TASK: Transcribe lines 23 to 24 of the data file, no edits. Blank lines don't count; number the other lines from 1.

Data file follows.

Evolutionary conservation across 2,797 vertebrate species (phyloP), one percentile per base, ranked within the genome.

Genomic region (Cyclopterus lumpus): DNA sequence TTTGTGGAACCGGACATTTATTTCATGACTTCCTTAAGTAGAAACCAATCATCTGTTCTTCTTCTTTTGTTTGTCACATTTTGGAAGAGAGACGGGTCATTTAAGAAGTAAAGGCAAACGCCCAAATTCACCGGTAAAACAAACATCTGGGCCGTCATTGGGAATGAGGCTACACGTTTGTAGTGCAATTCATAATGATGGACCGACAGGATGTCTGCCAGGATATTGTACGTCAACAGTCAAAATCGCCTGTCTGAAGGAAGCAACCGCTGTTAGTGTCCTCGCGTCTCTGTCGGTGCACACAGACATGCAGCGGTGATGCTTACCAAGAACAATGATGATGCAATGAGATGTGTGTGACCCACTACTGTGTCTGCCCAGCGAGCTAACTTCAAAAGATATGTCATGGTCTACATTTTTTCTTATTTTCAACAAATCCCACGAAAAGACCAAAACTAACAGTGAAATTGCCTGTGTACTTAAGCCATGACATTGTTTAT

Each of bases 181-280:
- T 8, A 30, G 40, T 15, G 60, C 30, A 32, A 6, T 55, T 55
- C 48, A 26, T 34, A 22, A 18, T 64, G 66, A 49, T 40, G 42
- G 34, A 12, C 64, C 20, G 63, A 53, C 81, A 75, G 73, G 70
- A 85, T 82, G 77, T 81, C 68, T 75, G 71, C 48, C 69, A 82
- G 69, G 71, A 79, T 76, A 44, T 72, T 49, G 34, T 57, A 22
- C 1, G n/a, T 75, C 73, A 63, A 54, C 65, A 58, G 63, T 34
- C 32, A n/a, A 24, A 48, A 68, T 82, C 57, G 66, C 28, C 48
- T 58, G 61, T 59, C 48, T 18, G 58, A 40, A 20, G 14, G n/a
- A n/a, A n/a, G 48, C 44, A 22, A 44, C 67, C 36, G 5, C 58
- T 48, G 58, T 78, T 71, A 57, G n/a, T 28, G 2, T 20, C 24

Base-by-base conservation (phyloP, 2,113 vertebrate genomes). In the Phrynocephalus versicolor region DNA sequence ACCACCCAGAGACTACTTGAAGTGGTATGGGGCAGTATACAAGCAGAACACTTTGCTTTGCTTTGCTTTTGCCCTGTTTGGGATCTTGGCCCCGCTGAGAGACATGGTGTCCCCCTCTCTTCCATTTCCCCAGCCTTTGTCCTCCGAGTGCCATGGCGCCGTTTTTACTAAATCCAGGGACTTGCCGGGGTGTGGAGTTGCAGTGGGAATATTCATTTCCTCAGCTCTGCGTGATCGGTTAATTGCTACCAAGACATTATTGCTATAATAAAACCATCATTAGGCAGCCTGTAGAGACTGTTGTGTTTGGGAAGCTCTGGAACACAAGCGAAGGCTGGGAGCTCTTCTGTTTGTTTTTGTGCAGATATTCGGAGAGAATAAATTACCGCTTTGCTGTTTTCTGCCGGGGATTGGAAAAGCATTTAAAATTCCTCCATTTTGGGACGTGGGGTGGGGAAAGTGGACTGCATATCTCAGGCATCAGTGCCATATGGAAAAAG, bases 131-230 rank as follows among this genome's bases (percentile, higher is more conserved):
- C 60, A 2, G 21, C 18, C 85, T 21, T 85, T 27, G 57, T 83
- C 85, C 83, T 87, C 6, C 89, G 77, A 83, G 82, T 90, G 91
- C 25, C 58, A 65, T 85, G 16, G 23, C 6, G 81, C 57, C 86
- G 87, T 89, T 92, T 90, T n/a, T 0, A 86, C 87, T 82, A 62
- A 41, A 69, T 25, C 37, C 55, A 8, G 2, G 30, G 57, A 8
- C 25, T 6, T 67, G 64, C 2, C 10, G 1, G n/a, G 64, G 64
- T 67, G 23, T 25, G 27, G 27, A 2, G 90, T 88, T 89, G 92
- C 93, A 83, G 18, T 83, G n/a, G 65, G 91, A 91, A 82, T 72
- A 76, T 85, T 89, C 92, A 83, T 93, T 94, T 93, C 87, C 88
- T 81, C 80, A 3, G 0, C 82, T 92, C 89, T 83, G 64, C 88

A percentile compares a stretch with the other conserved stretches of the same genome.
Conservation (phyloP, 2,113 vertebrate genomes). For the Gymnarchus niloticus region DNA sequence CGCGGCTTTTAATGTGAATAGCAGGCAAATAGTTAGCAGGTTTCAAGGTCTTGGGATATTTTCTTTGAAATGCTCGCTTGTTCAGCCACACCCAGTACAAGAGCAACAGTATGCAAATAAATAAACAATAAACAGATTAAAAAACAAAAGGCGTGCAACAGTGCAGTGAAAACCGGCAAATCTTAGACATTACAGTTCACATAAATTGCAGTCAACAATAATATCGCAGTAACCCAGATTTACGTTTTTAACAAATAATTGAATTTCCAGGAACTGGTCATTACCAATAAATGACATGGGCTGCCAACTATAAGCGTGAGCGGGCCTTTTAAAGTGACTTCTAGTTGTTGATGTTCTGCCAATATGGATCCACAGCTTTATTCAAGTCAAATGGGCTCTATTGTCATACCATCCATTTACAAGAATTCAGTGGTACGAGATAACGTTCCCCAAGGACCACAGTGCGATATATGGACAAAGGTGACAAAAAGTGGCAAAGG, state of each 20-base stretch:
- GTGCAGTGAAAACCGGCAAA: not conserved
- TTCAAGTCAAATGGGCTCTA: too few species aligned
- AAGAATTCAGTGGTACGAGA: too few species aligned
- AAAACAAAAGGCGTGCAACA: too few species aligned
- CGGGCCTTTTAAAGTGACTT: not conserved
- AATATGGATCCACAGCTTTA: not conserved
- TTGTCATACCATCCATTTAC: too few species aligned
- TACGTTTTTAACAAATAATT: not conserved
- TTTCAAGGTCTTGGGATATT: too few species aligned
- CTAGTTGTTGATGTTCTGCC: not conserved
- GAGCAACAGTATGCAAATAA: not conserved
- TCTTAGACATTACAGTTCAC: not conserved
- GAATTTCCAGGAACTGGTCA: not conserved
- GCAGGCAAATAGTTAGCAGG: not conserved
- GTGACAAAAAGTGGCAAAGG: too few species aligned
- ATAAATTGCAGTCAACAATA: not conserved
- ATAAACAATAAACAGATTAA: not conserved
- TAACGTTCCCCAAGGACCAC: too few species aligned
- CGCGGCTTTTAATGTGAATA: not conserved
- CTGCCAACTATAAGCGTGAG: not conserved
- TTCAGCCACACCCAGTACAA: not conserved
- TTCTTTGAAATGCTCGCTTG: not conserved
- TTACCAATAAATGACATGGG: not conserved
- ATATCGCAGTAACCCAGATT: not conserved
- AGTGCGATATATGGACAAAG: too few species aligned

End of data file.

- A 76, T 85, T 89, C 92, A 83, T 93, T 94, T 93, C 87, C 88
- T 81, C 80, A 3, G 0, C 82, T 92, C 89, T 83, G 64, C 88